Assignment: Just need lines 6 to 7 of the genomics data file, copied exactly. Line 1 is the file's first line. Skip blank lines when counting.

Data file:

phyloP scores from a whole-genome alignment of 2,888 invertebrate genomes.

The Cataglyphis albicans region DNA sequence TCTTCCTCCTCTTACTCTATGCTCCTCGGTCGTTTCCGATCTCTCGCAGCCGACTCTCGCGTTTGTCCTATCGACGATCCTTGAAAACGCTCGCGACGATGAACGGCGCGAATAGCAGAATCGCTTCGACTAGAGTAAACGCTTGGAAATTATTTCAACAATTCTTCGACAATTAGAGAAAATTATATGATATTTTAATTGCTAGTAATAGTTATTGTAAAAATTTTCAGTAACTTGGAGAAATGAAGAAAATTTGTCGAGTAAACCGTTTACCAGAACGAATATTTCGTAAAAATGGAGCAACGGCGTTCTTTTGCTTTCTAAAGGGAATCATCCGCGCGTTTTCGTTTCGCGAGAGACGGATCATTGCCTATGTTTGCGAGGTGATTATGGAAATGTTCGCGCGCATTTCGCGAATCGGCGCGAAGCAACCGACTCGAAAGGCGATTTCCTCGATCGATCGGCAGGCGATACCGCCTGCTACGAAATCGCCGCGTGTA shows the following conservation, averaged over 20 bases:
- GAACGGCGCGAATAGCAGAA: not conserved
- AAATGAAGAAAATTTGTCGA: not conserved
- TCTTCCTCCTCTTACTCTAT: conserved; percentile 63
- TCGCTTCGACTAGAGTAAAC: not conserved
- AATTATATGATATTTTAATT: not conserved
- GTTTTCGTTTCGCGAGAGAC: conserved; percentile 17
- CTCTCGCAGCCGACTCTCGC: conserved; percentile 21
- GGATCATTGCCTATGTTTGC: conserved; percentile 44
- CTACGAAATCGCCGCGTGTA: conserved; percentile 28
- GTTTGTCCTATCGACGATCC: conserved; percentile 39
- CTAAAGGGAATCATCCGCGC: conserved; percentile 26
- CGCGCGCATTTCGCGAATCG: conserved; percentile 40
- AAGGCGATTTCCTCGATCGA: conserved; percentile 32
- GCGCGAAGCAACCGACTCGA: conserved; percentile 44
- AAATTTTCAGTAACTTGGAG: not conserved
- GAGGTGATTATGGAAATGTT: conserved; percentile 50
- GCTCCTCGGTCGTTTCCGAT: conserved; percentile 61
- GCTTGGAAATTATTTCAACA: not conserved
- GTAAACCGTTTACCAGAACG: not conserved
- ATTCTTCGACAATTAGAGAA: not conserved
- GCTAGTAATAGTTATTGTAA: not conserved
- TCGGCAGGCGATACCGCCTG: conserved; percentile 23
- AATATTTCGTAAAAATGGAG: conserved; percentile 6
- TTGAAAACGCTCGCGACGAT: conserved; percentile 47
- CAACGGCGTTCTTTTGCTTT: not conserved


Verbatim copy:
- TCGCTTCGACTAGAGTAAAC: not conserved
- AATTATATGATATTTTAATT: not conserved